BURRILLVILLE – At any time, anyone can make the wrong decision that will change lives forever, said John Abbate, Burrillville High School athletic director.
Abate spoke at a BHS forum titled, “A Conversation about Impaired Driving, the Law, and a Call to Action,” on Wednesday, August 16. Student athletes and their parents or guardians, and coaches attended the forum, which was sponsored by the Tori Lynn Andreozzi Foundation. The forum was mandated for students athletes to attend to play sports this fall.
This is the second year Abbate has brought to Burrillville the forum on making Rhode Island roadways safer by eliminating impaired driving, or driving under the influence.
“We had this program last year, and I was watching from the side; no one, students and parents, was on the phone or got up to leave; they were quiet as church mice. You can’t get this message enough,” Abbate said as he introduced this year’s forum.
Audience member, football player Logan Gelinas, age 16, said, “I’m excited and honored to be here due to the fact that the fall is right around the corner.” Gelinas will enter eleventh grade.
“Cities and towns across the state recognize RI’s Department of Transportation for its outstanding work to create safer roads and bridges. What some people don’t always ‘see’ is how much effort, time, and funds RIDOT puts into creating a road safety culture that heightens the awareness of how we use our roads,” said Gabriel Abbate, chief of the Office of Highway Safety for RIDOT, in an interview.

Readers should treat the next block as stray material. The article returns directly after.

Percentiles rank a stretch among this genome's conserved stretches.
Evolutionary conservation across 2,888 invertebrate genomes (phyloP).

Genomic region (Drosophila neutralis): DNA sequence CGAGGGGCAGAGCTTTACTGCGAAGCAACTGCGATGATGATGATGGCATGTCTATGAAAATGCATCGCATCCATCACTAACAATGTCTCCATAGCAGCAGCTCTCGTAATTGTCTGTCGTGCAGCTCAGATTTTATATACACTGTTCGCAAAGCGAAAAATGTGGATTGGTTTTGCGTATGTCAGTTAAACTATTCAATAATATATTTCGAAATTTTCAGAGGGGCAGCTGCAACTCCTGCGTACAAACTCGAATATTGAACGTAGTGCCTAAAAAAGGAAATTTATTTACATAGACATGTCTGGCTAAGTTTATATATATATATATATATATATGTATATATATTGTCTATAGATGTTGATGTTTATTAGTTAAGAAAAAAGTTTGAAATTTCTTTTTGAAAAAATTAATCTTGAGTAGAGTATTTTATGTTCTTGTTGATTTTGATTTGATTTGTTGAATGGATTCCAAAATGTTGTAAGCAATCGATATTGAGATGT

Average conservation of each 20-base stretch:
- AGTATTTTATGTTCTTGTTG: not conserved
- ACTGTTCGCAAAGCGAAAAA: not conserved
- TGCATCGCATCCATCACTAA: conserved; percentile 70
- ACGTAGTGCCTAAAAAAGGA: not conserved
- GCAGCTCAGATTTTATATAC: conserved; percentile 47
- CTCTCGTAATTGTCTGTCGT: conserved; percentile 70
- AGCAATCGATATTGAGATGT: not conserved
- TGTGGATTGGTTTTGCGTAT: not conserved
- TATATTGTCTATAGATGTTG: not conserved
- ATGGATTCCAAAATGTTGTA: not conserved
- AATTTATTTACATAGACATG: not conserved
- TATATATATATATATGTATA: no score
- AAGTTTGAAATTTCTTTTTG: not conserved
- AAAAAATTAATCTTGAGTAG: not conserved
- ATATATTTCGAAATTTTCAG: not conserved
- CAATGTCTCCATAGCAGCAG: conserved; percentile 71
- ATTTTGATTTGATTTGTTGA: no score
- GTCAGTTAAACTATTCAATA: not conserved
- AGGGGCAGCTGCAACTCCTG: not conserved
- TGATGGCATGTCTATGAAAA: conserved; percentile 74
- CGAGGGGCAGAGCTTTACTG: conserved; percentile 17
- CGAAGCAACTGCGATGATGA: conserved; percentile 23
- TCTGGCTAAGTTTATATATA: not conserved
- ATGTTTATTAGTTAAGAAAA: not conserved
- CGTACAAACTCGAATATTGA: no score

RIDOT’s Abbate was part of the forum on the problem of driving while impaired.
“We support and fund programs like this because they extend the traffic safety conversation that I hear every day at RIDOT, the conversation that begins with acknowledging our ultimate goal of zero fatalities,” she explained.
The forum, “was an opportunity to remind student athletes, their choices can take them out of the game – forever,” said Cathy Andreozzi, of the Tori Lynn Andreozzi Foundation, who also presented.
“Our choices dictate the moments in our life. They will be moments we long to relive or live to regret,” she said.
Cathy Andreozzi is the mother of the late Tori Lynn Andreozzi.
A hit-and-run drunk driver, “forever changed the lives of 12-year-old Tori Lynn Andreozzi and all those who love her,” on March 26, 2003, according to information on the Tori Lynn Andreozzi Foundation website. “Although Tori was never the same little girl who left for school that morning, out of this devastating and totally preventable tragedy came her foundation.” Further facts include that, “Tori suffered a debilitating brain injury and numerous other severe injuries and until her passing in November of 2022, lived at home with her mother for almost 20 years in a minimally conscious state, unable to walk, speak, or eat requiring 24-hour-a-day care.”